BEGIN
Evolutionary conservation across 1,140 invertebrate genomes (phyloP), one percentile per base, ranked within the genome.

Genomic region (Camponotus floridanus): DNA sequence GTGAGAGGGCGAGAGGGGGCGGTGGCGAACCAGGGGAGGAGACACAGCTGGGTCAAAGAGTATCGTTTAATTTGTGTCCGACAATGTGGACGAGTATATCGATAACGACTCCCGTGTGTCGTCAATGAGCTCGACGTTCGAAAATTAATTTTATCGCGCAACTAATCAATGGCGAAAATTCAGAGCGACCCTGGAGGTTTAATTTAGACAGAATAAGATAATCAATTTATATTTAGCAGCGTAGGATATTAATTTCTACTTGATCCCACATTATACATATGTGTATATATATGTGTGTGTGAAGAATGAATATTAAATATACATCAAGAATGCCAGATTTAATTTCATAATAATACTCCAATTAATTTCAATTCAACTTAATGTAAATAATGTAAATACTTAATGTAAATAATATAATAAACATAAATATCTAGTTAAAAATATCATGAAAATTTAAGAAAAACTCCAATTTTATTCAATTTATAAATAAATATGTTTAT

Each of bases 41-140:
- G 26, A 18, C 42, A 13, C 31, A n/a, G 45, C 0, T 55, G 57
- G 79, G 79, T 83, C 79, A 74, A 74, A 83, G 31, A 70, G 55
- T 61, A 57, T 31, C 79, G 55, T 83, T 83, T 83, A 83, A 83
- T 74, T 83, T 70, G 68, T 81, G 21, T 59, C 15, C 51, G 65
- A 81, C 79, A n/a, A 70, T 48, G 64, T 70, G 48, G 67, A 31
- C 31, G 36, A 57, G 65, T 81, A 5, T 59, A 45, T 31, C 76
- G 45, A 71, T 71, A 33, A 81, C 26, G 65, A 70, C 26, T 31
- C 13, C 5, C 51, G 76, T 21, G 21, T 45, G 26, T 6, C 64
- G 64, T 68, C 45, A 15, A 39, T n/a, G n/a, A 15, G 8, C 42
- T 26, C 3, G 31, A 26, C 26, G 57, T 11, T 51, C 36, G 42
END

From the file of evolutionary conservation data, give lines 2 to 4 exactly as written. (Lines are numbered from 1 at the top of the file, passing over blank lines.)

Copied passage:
Genomic region (Camponotus floridanus): DNA sequence GTGAGAGGGCGAGAGGGGGCGGTGGCGAACCAGGGGAGGAGACACAGCTGGGTCAAAGAGTATCGTTTAATTTGTGTCCGACAATGTGGACGAGTATATCGATAACGACTCCCGTGTGTCGTCAATGAGCTCGACGTTCGAAAATTAATTTTATCGCGCAACTAATCAATGGCGAAAATTCAGAGCGACCCTGGAGGTTTAATTTAGACAGAATAAGATAATCAATTTATATTTAGCAGCGTAGGATATTAATTTCTACTTGATCCCACATTATACATATGTGTATATATATGTGTGTGTGAAGAATGAATATTAAATATACATCAAGAATGCCAGATTTAATTTCATAATAATACTCCAATTAATTTCAATTCAACTTAATGTAAATAATGTAAATACTTAATGTAAATAATATAATAAACATAAATATCTAGTTAAAAATATCATGAAAATTTAAGAAAAACTCCAATTTTATTCAATTTATAAATAAATATGTTTAT

Each of bases 41-140:
- G 26, A 18, C 42, A 13, C 31, A n/a, G 45, C 0, T 55, G 57